International Law And Constitutional Interpretation: The Commander In Chief Clause Reconsidered, Ingrid Brunk Wuerth Oct 2007

International Law And Constitutional Interpretation: The Commander In Chief Clause Reconsidered, Ingrid Brunk Wuerth

Michigan Law Review

The Commander in Chief Clause is a difficult, underexplored area of constitutional interpretation. It is also a context in which international law is often mentioned, but not fully defended, as a possible method of interpreting the Constitution. This Article analyzes why the Commander in Chief Clause is difficult and argues that international law helps resolve some of the problems that the Clause presents. Because of weaknesses in originalist analysis, changes over time, and lack of judicial competence in military matters, the Court and commentators have relied on second-order interpretive norms like congressional authorization and executive branch practice in interpreting the ...


Executive Power Essentialism And Foreign Affairs, Curtis A. Bradley, Martin S. Flaherty Feb 2004

Executive Power Essentialism And Foreign Affairs, Curtis A. Bradley, Martin S. Flaherty

Michigan Law Review

Conflict abroad almost always enhances executive power at home. This expectation has held true at least since the constitutions of antiquity. It holds no less true for modern constitutions, including the Constitution of the United States. Constitutional arguments for executive power likewise escalate with increased perceptions of foreign threat. It is therefore hardly surprising that broad assertions of presidential power have become commonplace after the events of September 11, 2001, and the ensuing war on international terrorism. One perennial weapon in the executive arsenal is the so-called "Vesting Clause" of Article II of the Constitution. This clause, which provides that ...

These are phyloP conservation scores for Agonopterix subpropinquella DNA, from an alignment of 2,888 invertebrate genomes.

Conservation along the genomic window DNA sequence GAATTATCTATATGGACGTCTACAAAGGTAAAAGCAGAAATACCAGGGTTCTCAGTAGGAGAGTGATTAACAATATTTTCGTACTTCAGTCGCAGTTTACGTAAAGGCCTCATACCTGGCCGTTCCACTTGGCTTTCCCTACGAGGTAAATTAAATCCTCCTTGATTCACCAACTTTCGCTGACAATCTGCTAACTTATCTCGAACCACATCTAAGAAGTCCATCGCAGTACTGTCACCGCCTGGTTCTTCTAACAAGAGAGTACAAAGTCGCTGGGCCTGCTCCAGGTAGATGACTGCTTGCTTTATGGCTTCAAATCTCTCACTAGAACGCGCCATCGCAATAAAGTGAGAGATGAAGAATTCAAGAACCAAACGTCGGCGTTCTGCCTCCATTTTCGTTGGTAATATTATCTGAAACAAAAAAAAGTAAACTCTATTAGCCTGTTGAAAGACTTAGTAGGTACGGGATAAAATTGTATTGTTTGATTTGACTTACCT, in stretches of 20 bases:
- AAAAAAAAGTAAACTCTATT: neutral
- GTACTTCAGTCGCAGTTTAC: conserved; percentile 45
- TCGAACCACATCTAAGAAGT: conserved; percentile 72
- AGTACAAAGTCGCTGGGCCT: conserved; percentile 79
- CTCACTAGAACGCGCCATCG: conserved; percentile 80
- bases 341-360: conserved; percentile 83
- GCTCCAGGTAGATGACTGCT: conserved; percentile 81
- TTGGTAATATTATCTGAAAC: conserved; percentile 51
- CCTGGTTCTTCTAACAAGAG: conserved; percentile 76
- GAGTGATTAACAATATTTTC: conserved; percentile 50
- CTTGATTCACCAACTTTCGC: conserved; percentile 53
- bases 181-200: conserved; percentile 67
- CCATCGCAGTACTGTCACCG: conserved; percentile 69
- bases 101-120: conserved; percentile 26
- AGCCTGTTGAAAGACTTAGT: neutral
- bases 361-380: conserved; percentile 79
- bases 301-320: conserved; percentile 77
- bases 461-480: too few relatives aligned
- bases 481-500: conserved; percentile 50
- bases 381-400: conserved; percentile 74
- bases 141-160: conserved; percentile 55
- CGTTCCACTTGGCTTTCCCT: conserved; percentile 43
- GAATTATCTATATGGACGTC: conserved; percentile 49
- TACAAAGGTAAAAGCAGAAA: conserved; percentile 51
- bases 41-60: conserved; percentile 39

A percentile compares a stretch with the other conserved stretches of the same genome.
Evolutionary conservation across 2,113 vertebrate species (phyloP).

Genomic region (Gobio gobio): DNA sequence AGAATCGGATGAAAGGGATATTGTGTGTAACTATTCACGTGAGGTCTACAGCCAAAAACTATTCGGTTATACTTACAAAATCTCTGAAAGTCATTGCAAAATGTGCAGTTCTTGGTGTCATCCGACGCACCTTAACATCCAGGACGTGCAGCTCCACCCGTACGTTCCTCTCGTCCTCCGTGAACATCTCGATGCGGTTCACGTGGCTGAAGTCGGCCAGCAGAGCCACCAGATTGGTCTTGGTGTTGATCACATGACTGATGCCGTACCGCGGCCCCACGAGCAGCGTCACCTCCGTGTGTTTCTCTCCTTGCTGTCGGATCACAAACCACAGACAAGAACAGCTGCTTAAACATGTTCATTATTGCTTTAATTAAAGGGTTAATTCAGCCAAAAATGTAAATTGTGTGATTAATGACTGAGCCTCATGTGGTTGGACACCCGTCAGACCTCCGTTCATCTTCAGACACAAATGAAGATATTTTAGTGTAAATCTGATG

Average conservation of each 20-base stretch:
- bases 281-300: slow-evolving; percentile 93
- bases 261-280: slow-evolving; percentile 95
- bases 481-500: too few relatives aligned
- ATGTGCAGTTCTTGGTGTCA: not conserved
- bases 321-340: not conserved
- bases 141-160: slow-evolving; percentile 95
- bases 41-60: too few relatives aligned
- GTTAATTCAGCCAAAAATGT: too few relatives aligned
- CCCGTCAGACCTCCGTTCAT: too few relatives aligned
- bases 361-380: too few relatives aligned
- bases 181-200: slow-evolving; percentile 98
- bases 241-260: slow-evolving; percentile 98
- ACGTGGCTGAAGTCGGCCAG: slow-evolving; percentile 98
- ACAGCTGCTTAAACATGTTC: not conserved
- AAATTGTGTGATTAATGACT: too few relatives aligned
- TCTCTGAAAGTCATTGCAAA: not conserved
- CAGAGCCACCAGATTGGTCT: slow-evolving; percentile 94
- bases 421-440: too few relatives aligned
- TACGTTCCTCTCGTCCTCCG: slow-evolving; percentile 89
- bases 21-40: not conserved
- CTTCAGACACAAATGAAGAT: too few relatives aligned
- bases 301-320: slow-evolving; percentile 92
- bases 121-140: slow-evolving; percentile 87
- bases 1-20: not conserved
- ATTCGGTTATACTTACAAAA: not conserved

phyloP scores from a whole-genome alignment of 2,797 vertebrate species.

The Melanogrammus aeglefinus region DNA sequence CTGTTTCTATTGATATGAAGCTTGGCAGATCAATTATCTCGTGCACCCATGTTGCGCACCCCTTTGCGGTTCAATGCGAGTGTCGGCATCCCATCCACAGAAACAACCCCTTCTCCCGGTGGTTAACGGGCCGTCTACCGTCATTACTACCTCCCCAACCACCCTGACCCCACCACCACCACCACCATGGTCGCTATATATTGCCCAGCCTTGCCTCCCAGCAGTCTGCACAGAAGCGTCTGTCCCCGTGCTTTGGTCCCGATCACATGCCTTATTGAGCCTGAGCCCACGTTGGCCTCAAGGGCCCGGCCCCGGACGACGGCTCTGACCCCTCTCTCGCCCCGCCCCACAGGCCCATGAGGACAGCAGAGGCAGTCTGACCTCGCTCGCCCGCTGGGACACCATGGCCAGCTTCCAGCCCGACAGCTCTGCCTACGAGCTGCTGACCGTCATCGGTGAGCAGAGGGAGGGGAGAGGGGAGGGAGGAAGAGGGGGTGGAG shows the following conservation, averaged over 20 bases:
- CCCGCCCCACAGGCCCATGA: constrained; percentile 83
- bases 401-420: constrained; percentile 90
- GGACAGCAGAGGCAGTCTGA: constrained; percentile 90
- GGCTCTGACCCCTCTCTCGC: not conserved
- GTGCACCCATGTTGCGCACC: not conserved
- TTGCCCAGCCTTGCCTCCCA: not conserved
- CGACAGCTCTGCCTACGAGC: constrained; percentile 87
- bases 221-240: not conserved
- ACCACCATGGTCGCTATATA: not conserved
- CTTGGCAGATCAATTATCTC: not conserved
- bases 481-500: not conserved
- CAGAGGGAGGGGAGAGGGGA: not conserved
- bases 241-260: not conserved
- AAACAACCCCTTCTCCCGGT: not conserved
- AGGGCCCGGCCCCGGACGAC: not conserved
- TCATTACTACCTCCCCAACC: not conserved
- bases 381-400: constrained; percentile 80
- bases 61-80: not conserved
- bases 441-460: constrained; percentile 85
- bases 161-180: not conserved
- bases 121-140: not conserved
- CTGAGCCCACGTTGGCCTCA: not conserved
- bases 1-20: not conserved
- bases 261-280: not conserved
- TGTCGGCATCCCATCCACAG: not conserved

The Making Of International Agreements: Congress Confronts The Executive, Michigan Law Review Feb 1985

The Making Of International Agreements: Congress Confronts The Executive, Michigan Law Review

Michigan Law Review

A Review of The Making of International Agreements: Congress Confronts the Executive by Loch K. Johnson


The Power Of The Senate To Amend A Treaty, Bradley M. Thompson Jan 1905

The Power Of The Senate To Amend A Treaty, Bradley M. Thompson

Articles

The recent refusal of the Senate to ratify eight general arbitration treaties which the President had concluded with Austria-Hungary, Switzerland, Great Britain, France, Portugal, Germany, Mexico, and Norway and Sweden, until, against the protest of the President, it had modified them materially by amendment, has called public attention to the treaty-making power, and has raised the question as to whether or not any of that power is vested in the Senate.


The Power Of The Senate To Amend A Treaty, Bradley M. Thompson Jan 1905

The Power Of The Senate To Amend A Treaty, Bradley M. Thompson

Articles

The recent refusal of the Senate to ratify eight general arbitration treaties which the President had concluded with Austria-Hungary, Switzerland, Great Britain, France, Portugal, Germany, Mexico,' and Norway and Sweden, until, against the protest of the President, it had modified them materially by amendment, has called public attention to the treaty-making power, and has raised the question as to whether or not any of that power is vested in the Senate.